Photo by Melissa Wax
A quick google search of, “Drew Martin,” turns up thousands of results. Modify to, “Drew Martin music Seattle,” and you’ll find past shows that the Hawaii musician has played, along with a bunch of other things you’re probably not looking for. Why is he so hard to find? Well, it turns out it was a conscious decision to stay off of media.
“It’s almost been part of my little mission to show you can be a successful musician without having a social media presence,” Martin begins, “I think it also comes from my simple background growing up in Hawaii. We are quiet, simple people. My folks taught us to do your art because it’s something that keeps your spirit alive…don’t worry about recognition. Keep yourself healthy through your art and creativity. If you play with honesty and passion, it will resonate with people.”
Martin instead says that he simply plays a high volume of shows and maintains a large email and phone list to engage listeners. Having performed at the Tractor Tavern, Crocodile, Sunset, Royal Room, Fremont Abbey, High Dive, Ballard Homestead, Conor Byrne, Kirkland Performance Center and playing at Folklife and Bumbershoot, audience reach isn’t an issue for Martin.
Photo by Melissa Wax
But what can you expect at a Drew Martin show?
Though Martin warns that his set list is never the same, “Big Old Sky,” is a song that has become a staple at Drew’s shows. “It’s really joyful-feeling,” he explains, “always a fun one to play.” Additionally, you can expect to hear, “River Still Runs,” a Bluesy Hoedown-style song about holding on to hope, “Don’t worry about the crazy shit going on in your life, the river’s still running somewhere.” This is a theme that Martin keeps throughout his shows, “I think my shows are all about joy. I want people to feel good. If I can…uplift someone’s spirit, I’ve done my job for the night. There’s a lot of dancing and…laughing going on at the shows.
Also performed by Drew Martin is a cover of, “I’ll Rock You to the Rhythm of the Ocean,” originally by John Angaiak of Alaska. “His music is featured on Light in the Attics Native North America compilation. It’s a great song that I’ve fallen in love with; Speaks to the importance of simplicity in your life and taking care of Mother Nature.” Nature is a common theme in Martin’s music, as he believes it to be a force for healing. He states that most of his riffs and melodies are born out on a trail and built up from there, “I write out in nature. A lot of my music has come from spending time on trails and camping in Hawaii. Nature is my main inspiration for writing.”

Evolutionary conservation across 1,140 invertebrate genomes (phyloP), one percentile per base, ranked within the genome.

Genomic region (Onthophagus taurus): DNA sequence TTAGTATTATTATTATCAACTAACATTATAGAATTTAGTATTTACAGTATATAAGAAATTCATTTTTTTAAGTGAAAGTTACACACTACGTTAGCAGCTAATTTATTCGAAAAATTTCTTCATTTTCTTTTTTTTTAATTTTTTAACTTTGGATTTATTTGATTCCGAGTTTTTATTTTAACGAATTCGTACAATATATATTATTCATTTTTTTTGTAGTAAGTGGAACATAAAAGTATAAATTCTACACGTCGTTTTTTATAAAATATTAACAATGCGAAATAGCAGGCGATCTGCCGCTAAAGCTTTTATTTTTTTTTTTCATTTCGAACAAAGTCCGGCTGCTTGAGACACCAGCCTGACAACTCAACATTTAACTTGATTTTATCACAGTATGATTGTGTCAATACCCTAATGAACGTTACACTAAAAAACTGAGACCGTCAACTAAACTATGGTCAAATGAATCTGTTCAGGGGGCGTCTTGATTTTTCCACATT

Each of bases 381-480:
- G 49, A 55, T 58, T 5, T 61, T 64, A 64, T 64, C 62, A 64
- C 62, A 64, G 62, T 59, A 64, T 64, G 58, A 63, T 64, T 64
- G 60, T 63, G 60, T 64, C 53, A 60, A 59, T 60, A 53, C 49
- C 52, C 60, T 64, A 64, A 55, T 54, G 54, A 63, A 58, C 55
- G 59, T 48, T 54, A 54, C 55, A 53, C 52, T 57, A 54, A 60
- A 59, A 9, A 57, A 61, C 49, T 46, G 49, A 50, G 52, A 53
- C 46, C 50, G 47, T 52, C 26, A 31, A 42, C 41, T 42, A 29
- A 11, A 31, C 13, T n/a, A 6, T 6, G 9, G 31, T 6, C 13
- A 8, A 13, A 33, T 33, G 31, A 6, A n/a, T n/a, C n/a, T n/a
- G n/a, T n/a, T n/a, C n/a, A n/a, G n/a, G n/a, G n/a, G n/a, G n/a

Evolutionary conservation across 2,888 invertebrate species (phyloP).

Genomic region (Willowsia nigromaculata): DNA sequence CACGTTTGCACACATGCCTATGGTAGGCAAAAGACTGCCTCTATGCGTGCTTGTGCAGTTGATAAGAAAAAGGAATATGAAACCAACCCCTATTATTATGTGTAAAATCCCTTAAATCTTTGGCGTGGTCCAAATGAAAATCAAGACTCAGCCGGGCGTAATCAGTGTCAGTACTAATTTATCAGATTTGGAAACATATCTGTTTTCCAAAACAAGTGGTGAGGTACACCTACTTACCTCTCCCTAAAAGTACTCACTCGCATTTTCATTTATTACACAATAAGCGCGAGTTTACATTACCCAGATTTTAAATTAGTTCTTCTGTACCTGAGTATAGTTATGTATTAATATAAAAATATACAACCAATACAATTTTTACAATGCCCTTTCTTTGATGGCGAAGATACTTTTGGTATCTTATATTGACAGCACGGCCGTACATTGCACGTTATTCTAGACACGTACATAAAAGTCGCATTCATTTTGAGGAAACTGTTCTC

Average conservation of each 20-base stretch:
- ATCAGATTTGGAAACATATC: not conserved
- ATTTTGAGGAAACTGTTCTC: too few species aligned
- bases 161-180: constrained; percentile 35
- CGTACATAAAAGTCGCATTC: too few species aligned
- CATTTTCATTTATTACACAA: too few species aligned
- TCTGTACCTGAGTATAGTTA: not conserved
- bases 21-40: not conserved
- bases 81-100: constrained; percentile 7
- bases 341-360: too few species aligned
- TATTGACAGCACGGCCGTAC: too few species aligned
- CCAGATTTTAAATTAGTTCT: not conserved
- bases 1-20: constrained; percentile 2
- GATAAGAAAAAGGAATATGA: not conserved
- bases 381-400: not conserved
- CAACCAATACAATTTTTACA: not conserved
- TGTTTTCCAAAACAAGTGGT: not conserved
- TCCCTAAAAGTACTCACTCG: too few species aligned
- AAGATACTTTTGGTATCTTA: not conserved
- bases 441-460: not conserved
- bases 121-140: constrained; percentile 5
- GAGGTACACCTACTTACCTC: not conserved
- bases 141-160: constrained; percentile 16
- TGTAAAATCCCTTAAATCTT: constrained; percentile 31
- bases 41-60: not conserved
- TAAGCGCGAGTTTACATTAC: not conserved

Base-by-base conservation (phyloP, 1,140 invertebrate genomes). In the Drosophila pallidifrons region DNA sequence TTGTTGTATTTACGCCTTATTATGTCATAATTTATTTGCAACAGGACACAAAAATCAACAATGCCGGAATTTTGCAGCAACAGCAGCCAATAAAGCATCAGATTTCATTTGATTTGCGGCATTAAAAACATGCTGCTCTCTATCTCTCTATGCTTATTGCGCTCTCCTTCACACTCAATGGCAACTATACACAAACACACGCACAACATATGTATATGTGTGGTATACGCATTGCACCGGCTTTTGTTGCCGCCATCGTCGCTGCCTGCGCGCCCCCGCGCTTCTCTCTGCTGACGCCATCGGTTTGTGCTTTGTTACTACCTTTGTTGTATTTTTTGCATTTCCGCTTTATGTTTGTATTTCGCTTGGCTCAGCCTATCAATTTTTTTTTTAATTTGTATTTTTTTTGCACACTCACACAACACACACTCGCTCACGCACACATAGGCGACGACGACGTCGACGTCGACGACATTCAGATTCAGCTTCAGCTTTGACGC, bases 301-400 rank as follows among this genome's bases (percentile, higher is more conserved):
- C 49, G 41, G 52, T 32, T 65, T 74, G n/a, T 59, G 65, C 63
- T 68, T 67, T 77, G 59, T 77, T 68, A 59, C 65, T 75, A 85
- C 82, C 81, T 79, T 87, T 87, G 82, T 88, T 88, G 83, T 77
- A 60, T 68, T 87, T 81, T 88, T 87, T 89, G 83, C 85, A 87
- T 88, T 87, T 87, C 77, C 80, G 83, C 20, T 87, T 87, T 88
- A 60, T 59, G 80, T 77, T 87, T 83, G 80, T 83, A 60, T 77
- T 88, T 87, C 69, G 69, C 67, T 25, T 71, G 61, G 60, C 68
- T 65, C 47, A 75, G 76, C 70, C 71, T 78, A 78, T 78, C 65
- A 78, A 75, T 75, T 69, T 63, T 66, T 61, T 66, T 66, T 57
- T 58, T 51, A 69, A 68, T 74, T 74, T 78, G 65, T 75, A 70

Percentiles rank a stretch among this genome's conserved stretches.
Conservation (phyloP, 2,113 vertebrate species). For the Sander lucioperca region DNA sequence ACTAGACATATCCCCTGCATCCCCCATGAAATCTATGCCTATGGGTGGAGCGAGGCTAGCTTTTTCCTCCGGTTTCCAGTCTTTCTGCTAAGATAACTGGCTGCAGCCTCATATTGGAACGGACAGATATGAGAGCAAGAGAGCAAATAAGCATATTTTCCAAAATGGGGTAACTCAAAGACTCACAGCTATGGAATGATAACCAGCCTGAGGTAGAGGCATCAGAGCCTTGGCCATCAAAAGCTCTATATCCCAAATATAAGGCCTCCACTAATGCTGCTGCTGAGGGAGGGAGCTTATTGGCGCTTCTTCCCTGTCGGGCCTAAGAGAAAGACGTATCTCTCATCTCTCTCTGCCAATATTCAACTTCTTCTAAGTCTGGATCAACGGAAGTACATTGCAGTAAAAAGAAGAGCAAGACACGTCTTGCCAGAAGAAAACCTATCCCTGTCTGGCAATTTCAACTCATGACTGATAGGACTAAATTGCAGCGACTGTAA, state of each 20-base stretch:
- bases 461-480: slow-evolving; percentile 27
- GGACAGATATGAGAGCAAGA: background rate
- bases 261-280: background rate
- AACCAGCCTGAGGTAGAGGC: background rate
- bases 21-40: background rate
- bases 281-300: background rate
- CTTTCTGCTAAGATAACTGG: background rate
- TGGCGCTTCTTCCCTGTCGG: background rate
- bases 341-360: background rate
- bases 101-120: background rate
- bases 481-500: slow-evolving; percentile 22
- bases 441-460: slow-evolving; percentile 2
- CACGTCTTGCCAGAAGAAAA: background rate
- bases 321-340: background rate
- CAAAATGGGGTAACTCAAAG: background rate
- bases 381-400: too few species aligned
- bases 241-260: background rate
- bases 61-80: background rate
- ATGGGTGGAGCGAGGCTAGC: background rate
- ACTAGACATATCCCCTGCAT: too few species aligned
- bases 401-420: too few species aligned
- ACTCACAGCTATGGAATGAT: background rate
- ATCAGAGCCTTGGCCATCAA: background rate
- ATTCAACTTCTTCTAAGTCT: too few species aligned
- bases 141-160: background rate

Photos by Melissa Wax
Martin moved to Seattle from Maui five years ago and finds that his music fits in much better here. “I was in a funk/rock band in Hawaii,” he explains, “It was always a struggle playing for crowds and venues that were only used to hearing reggae or cover bands. We were critters in that scene, definitely the outcasts. The audiences [in Seattle] are looking for something new and fresh. Seattle embraces critters!” He says his typical day here includes making coffee, listening to music, and playing with song ideas on the guitar or banjo. Martin paints and draws when inspiration hits and also enjoys renting, “weird movies,” from Scarecrow Video.
There’s a blend of influences that give his bluesy-folk music its sound, namely Sonny Terry & Brownie McGhee, Mississippi John Hurt, and Blaze Foley. His acoustic sound is influenced by Gabby Pahinui, who he notes is the King of Old Hawaiian music style, and he gains writing inspiration by Van Morrison’s Astral Weeks album. Add elements of Hawaiian slack key guitar and, when playing with full band, elements of funk and rock and you’ve got Drew Martin’s music.
While his musical influences are vast, the story of how it all began is simple: Martin starting playing guitar at age 11 when he first developed the urge to learn an instrument. Initially inspired by BB King, he decided he wanted to play 3 O’Clock Blues. So he bought, “this funky Epiphone acoustic guitar for $80 and hasn’t stopped playing,” for the past 17 years.
You can catch Drew Martin with his full band at the Tractor Tavern on Thursday, February 22 or at his favorite venue, the Sunset, for a solo set on March 11. Martin explains that he’s had some of his best shows at the Sunset, “It’s always such a great feeling in that room. You can take a show in any direction in that space. It’s good for quiet moments, but you can also get that room feeling rowdy! We’ve had some really fun nights at the venue.” Mark your calendars for that one.
If you can’t make it out to his shows, be sure to check Drew Martin out on SoundCloud (soundcloud.com/drewma) and pick up his first full-length LP, “The Valley,” which was released on vinyl and CD last summer. Martin advises a BandCamp page for The Valley is coming soon.